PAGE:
5. Update your monthly housing cost
What can you afford in monthly housing costs? Calculate your ongoing costs such as property tax, HOA fees, and homeowner’s insurance, and then determine what you can cover in a new combined 203(k) mortgage loan payment along with mortgage insurance.
6. Calculate your DTI
Using your estimated monthly housing costs above plus all other current debt payments, calculate your debt-to-income ratio. Add up all monthly debt payments and divide the total by your monthly pre-tax gross income. Your debt should not exceed 43%, and mortgage payments alone shouldn’t be over 31%.
7. Apply or prequalify for a 203(k) loan
Compare rates and terms among FHA-approved lenders.4 If you’re a homebuyer, obtain a letter of prequalification to include when you make an offer on a house. If you were pre approved for an FHA loan then denied, there are paths you can take to find a solution.
Consider a Sale-Leaseback: A Better Solution
If your primary goals are to remain in your home and improve its condition or add new features, a residential sale-leaseback is a debt-free option to consider, particularly as home mortgage interest rates have more than doubled in the past few years.
With a residential sale-leaseback, you sell your home to a real estate investor. Then, you can continue living in your home as a renter. You receive the full value of your home equity in cash and retain the legal right to remain in your home as long as you like. As a renter, you’re no longer responsible for property tax, homeowner’s insurance, and covered maintenance and repairs.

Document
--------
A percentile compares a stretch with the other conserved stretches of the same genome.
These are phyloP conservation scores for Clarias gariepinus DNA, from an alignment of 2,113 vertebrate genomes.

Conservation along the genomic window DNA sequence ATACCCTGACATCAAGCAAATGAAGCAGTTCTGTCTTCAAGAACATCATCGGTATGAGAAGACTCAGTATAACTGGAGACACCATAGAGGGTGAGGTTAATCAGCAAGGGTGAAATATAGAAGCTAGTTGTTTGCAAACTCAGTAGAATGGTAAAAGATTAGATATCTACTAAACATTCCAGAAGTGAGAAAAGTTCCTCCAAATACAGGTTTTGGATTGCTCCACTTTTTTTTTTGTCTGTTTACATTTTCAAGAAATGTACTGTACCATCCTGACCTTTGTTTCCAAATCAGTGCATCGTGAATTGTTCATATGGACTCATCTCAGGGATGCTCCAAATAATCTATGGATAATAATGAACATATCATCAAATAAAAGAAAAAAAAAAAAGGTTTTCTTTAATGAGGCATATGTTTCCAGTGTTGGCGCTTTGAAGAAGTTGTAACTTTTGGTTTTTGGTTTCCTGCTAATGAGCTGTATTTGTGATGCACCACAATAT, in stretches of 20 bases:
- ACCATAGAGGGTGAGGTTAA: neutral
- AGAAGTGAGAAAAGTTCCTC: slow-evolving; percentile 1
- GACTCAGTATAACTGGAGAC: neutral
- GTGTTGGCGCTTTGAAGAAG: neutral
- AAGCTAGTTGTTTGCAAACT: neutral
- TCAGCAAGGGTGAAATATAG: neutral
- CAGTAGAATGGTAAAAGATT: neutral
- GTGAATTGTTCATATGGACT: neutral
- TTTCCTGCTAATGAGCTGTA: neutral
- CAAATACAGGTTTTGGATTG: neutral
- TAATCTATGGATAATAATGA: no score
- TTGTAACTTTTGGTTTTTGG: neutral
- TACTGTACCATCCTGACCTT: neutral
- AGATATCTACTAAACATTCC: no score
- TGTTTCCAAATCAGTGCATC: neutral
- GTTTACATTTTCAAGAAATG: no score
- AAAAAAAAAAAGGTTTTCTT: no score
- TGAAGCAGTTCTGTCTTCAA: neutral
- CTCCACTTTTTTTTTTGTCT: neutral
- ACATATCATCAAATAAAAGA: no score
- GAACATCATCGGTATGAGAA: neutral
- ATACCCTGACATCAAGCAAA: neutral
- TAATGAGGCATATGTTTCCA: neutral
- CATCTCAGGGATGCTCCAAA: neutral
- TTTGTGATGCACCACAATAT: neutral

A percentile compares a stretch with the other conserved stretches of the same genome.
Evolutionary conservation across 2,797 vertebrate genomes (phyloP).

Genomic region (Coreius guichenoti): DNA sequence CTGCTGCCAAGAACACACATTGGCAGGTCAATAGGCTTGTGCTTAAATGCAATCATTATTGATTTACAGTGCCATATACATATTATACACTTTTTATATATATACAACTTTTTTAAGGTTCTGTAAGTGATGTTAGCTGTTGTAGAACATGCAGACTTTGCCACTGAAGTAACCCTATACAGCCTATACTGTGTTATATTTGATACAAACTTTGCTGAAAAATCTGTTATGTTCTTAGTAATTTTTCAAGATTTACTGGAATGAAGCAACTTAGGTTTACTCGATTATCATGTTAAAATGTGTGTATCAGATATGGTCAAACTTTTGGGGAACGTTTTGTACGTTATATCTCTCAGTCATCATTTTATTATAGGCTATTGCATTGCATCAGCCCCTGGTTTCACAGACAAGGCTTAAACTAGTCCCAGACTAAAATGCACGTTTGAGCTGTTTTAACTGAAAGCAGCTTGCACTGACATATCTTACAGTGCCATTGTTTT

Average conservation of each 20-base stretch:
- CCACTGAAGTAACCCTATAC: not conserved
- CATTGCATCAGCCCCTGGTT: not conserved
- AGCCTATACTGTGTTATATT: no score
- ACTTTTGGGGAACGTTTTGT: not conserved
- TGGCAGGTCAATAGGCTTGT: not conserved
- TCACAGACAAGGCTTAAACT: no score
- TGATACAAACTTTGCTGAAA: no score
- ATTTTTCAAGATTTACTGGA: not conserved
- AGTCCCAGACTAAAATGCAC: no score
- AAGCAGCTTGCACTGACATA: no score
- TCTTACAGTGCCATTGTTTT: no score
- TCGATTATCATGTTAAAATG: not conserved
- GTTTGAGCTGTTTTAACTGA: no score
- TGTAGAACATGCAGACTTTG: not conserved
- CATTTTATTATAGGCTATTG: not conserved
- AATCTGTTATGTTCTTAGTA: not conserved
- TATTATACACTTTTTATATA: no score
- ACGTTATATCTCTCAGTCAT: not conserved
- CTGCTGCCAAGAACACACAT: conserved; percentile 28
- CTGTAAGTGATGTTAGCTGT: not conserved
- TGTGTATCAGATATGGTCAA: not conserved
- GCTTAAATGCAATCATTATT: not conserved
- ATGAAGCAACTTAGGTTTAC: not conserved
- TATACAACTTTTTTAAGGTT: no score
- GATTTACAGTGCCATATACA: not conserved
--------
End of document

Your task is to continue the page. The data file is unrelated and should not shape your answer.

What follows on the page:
A reputable sale-leaseback buyer and service provider will also document and limit rent increases, so you know ahead of time what you’ll pay going forward.
FHA 203(k) loans are an all-in-one mortgage and repairs debt option for current homeowners with renovation needs and prospective buyers of fixer-uppers. Because the FHA 203(k) loan program is backed by the federal government (i.e. the Federal Housing Administration), borrowers with lower credit scores, substantial credit card debt, and other financial markers may qualify, but not every mortgage lender offers them.
When considering significant investment and debt options, be sure to shop around, weigh the FHA 203(k) loan pros and cons, and compare both traditional and alternative arrangements to find the just-right fit for your needs. For some homeowners, a sale-leaseback is a better real estate option to access renovation funds through your home equity without taking on new debt.
- Lucas, Tim. “What is an FHA 203(k) loan and how does it work?” The Mortgage Reports. December 7, 2022. https://themortgagereports.com/14946/fha-203(k)-loan-mortgage-lender-rates
- “2022 Cost vs. Value Report.” Remodeling. 2022. https://www.remodeling.hw.net/cost-vs-value/2022/
- “FHA Mortgage Limits.” U.S. Department of Housing and Urban Development. https://entp.hud.gov/idapp/html/hicostlook.cfm
- “HUD Lender List Search.” U.S. Department of Housing and Urban Development. https://www.hud.gov/program_offices/housing/sfh/lender/lenderlist